Unfortunately, we must sacrifice some of BeanShell's extended constructs to fit the Java language syntax. We can still use all of the benefits BeanShell provides inside the scripted code, but to the outside world of the JVM, scripts must appear just as regular Java classes. The assumed constraints and mapping of scripts' syntax to Java are described below:

  • One BeanShell script constitutes one Java class. For scripts kept in files, the name of the script file with the bsh file extension forms that class's name.
  • Functions declared in the global namespace form scripted class methods. All function parameters must be strongly typed (input parameters and return parameter, if present). We could theoretically allow loose typing by casting or wrapping parameters into an Object reference, but I leave this task as an exercise for you.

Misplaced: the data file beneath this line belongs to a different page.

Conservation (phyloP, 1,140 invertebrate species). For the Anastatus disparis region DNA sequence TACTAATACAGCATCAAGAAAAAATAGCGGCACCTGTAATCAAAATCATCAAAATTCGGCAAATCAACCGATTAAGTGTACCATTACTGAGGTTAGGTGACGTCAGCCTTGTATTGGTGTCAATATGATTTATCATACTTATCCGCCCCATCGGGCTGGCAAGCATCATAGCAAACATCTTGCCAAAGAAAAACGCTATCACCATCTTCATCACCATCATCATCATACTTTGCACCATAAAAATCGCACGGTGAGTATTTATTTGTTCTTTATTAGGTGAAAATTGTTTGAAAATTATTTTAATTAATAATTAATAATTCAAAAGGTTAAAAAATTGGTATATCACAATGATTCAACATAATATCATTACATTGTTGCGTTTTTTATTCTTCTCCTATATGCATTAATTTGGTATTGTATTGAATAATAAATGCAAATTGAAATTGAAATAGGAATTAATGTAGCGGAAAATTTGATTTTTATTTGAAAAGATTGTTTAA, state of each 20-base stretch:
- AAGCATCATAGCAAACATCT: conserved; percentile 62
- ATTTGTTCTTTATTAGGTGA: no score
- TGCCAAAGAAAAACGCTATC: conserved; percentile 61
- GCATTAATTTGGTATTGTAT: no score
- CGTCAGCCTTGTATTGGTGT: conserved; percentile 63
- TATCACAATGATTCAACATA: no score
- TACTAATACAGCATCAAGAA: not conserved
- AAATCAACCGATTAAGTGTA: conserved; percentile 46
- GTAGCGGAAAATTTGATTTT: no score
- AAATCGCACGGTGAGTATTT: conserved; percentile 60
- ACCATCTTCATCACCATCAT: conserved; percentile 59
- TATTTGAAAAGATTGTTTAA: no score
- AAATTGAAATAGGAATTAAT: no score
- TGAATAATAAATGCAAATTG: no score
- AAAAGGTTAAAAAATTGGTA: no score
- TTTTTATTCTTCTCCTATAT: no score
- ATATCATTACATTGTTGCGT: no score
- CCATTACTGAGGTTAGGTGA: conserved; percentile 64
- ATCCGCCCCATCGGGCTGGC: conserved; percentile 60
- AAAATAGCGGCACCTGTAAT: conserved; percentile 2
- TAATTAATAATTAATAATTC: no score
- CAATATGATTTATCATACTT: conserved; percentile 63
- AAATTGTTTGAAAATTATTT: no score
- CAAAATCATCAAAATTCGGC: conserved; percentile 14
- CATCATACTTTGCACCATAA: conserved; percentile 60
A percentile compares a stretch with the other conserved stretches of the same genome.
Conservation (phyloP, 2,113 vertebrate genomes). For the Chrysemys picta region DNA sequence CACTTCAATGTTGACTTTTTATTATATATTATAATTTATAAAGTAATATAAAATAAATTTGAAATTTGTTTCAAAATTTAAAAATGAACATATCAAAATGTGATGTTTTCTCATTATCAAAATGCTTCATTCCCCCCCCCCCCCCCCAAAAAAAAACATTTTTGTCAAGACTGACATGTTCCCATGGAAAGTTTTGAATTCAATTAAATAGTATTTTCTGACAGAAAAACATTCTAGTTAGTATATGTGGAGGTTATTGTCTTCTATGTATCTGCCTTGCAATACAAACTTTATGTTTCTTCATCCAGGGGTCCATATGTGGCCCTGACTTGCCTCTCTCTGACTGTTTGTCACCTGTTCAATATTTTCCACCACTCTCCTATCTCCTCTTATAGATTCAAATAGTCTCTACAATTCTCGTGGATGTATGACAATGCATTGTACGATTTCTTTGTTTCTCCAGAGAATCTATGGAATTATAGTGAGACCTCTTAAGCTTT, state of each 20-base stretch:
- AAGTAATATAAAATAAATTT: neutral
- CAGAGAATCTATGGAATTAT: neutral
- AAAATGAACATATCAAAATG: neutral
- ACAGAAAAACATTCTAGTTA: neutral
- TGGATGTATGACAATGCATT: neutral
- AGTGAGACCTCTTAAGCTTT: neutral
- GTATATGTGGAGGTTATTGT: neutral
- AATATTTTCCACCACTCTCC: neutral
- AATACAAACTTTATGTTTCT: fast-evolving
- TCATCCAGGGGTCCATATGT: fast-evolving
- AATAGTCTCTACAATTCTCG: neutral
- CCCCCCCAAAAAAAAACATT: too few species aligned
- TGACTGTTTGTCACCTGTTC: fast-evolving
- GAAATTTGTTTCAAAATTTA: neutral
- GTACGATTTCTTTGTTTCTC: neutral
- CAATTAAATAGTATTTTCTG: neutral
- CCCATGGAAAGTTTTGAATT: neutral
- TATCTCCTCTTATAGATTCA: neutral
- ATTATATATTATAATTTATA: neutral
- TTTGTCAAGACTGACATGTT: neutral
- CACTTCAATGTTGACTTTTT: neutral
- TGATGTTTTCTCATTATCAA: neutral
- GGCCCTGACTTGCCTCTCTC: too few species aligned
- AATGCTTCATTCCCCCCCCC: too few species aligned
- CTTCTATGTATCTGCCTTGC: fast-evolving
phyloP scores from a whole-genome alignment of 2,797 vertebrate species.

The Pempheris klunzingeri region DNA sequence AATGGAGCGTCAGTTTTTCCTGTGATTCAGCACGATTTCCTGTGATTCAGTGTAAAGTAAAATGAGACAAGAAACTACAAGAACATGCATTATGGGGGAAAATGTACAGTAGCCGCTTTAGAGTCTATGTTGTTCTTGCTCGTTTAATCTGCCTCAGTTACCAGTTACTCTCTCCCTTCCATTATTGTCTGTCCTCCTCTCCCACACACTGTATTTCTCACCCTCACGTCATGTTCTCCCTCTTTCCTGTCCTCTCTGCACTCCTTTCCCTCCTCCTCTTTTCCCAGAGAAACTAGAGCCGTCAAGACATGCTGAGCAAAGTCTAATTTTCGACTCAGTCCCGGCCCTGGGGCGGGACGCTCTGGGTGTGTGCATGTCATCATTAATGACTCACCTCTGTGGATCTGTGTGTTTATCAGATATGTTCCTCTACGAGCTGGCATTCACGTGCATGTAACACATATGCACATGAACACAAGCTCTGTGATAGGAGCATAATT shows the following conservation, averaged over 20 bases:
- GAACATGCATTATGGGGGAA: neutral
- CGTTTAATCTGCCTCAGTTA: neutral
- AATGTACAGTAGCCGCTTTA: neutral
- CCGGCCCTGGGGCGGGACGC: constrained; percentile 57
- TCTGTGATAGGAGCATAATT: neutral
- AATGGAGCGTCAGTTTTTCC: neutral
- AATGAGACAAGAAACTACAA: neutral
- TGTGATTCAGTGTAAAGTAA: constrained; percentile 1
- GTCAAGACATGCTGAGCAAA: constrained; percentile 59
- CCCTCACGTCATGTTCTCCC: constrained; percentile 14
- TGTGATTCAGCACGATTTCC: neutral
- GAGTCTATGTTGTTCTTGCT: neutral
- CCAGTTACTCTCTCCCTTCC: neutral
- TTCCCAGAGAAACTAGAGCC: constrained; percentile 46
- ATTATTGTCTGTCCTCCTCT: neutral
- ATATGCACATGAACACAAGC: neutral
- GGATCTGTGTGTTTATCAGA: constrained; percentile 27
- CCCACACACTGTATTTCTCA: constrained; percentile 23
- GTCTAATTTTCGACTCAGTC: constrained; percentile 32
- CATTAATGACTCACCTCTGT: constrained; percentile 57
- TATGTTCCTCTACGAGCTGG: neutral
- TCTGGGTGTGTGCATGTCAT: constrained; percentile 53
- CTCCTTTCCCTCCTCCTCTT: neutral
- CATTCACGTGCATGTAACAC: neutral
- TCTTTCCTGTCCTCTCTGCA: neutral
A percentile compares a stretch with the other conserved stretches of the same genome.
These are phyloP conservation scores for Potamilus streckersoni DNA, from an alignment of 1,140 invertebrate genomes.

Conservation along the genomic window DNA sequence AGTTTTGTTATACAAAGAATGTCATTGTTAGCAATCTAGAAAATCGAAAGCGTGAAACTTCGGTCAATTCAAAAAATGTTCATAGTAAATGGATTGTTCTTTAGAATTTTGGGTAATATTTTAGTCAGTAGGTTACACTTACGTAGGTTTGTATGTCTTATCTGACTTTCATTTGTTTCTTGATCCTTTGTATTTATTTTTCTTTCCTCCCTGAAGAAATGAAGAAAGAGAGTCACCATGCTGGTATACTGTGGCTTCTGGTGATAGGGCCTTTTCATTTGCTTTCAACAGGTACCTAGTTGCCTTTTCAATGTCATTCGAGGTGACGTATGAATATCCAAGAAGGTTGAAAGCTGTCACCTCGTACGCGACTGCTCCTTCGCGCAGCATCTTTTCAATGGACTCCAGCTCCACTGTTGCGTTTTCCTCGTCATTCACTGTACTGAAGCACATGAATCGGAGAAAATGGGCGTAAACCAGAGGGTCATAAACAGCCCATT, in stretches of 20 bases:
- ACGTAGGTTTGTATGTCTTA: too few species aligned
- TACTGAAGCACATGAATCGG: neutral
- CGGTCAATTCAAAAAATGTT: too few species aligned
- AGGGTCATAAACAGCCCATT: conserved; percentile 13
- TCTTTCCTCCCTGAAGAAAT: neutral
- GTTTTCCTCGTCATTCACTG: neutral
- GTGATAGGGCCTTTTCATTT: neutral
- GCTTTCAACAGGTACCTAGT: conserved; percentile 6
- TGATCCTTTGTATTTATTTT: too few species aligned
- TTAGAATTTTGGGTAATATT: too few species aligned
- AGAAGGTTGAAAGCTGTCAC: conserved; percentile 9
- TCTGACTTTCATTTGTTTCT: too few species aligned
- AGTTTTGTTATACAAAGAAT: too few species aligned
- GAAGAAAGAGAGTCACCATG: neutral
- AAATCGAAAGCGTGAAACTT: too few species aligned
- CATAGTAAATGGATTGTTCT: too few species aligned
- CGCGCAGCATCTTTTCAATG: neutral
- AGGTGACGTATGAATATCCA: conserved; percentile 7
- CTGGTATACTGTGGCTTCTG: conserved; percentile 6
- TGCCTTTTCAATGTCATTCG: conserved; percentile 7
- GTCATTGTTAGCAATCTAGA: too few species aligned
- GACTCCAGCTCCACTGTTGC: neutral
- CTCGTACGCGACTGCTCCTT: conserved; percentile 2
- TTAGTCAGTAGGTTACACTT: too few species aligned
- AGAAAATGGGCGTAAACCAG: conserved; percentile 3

• Any code blocks declared in the global namespace execute when an instance of the scripted object is first created. Hence, global code blocks are effectively equivalent to constructors.
  • Scripted classes always have a parameter-less constructor. This implies that any superclass the script extends must also have a public or protected parameter-less constructor.
  • extends and implements keywords for the scripted classes are declared in special comments so BeanShell's interpreter can ignore them (remember, we're striving to preserve the existing BeanShell syntax). These comments assume the form: /*% @extends package.ClassName %*/ and /*% @implements package.InterfaceName %*/.

These assumptions will make it easier for us to map between functions in a BeanShell script and Java class method signatures, which I show how to create in the next section.

Create real Java classes for scripts